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FedEx stock: Why one analyst is remaining ‘cautious’ ahead of earnings

·Anchor, Editor-at-Large
·3 min read

FedEx stock has been stuck in reverse, and that downhill slide may only accelerate following the company's September 22 earnings release, one analyst warns.

Shares of the logistics giant tanked 13% since the company's investor day on June 29, badly lagging the 8% gain from rival UPS during that same stretch.

At the June event, new CEO Raj Subramaniam offered two bold targets for the company: A 4% to 6% compound annual revenue growth rate (CAGR) through fiscal year 2025 and a 14% to 19% CAGR in earnings per share through the same period.

However, investors continue to be skeptical given the slowing global economy.

The stock's subsequent sell-off has Brian Ossenbeck, analyst at JP Morgan, on high alert for a profit warning when FedEx reports earnings in a few weeks. That could weigh on the stock in the near term.

"We are cautious on FedEx into the F1Q23 earnings release on September 22," the analyst wrote in a recent note. "The stock has underperformed the S&P 500 and XLI since the investor day, which lacked details on how much of the profit improvement goals were tied to cost reductions in FedEx’s control.

Here is what Ossenbeck highlighted in his report to clients:

  • Price Target: $258 (down from $284 previously)

  • Rating: Overweight (reiterated)

Ossenbeck's trading setup on FedEx ahead of earnings:

"The closely watched FedEx economic forecast for U.S. GDP has also fallen by -0.7% since the last earnings call while the financial health of the Ground ISP network and preparedness for peak has weighed on sentiment even further," Ossenbeck wrote. "We don’t think a cut to FY23 guidance will be a positive clearing event for the stock, especially at the tail end of an unprecedented volume and pricing cycle. When sentiment is at either extreme heading into the print, a trade leaning against the tide has often worked well in our experience but we aren’t swimming upstream on this print."

Mountain View, CA, USA - Mar 3, 2020: FedEx delivery driver unloads his truck and sorts packages by the roadside in Mountain View, California, United States.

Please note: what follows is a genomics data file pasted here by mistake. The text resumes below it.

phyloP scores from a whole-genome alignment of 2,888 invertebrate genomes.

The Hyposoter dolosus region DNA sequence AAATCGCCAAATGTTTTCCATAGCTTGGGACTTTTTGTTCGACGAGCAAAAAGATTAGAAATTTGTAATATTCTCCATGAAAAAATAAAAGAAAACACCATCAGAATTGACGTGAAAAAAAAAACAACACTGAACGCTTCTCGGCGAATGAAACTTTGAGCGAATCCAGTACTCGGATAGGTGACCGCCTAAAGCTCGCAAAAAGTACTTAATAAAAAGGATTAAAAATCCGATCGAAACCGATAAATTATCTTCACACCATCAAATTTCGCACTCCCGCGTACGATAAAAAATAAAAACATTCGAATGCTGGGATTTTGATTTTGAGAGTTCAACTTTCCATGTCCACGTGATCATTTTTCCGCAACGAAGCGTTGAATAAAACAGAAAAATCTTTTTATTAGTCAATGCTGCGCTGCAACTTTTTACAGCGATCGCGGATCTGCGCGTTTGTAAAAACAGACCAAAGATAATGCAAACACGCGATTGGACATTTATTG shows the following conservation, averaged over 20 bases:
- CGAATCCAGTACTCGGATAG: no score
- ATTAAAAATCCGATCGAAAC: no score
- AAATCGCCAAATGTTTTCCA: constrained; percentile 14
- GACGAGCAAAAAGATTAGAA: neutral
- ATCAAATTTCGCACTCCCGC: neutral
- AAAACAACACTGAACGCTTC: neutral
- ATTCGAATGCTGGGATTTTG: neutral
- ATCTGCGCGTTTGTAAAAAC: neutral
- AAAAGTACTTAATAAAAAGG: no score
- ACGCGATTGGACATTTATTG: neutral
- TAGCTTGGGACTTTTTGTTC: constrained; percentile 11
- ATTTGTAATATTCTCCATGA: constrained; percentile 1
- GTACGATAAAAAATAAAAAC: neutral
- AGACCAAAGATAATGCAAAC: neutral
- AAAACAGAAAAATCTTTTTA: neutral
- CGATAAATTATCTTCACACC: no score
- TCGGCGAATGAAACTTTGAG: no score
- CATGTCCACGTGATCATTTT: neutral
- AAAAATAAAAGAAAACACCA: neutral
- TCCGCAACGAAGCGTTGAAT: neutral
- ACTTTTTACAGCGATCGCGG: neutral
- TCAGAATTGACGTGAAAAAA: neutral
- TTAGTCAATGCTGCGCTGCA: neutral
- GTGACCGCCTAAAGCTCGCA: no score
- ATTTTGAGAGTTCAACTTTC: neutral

Mountain View, CA, USA - Mar 3, 2020: FedEx delivery driver unloads his truck and sorts packages by the roadside in Mountain View, California, United States. (Getty Images)

A deeper look into investor sentiment on FedEx:

"Most investors we’ve spoken to expect FedEx will cut the FY23 EPS guide to encompass the low end of the current $22.50-24.50 range," Ossenbeck said. "The negativity stems from FedEx's falling economic forecast, year over year declines in Asia Pac air cargo rates and expectations of market share loss in Ground. Potential issues with Ground ISPs service levels and costs during peak have added to the negative sentiment while there is general frustration in the limited catalyst path ahead for the stock."

Why Ossenbeck still likes the stock over the long term:

"FedEx was a beneficiary of increased e-commerce demand after the pandemic pulled forward several years of growth starting in 2020, significantly boosting pricing power in an industry where it was historically lacking," Ossenbeck wrote. "A CEO transition from the company's Founder, Fred Smith, will provide senior management the opportunity to refocus on profitable growth in Ground, improving capital efficiency, and leveraging the TNT integration."

Furthermore, the analyst noted that "FedEx outlined a company-wide profit improvement plan at the 2022 Investor Day which if achieved could drive material upside to estimates considering the FY25 target represents ~55% operating income growth from FY22. The longer term potential of combining Ground/Express facilities under the Network 2.0 framework also could address the longstanding concerns of running a dual-network."

"However, management did not break out the proportion of cost savings within the targets," Ossenbeck continued, "which will likely limit how much credit investors will ascribe to the plan until there are more concrete signs of improving execution."

Brian Sozzi is an editor-at-large and anchor at Yahoo Finance. Follow Sozzi on Twitter @BrianSozzi and on LinkedIn.

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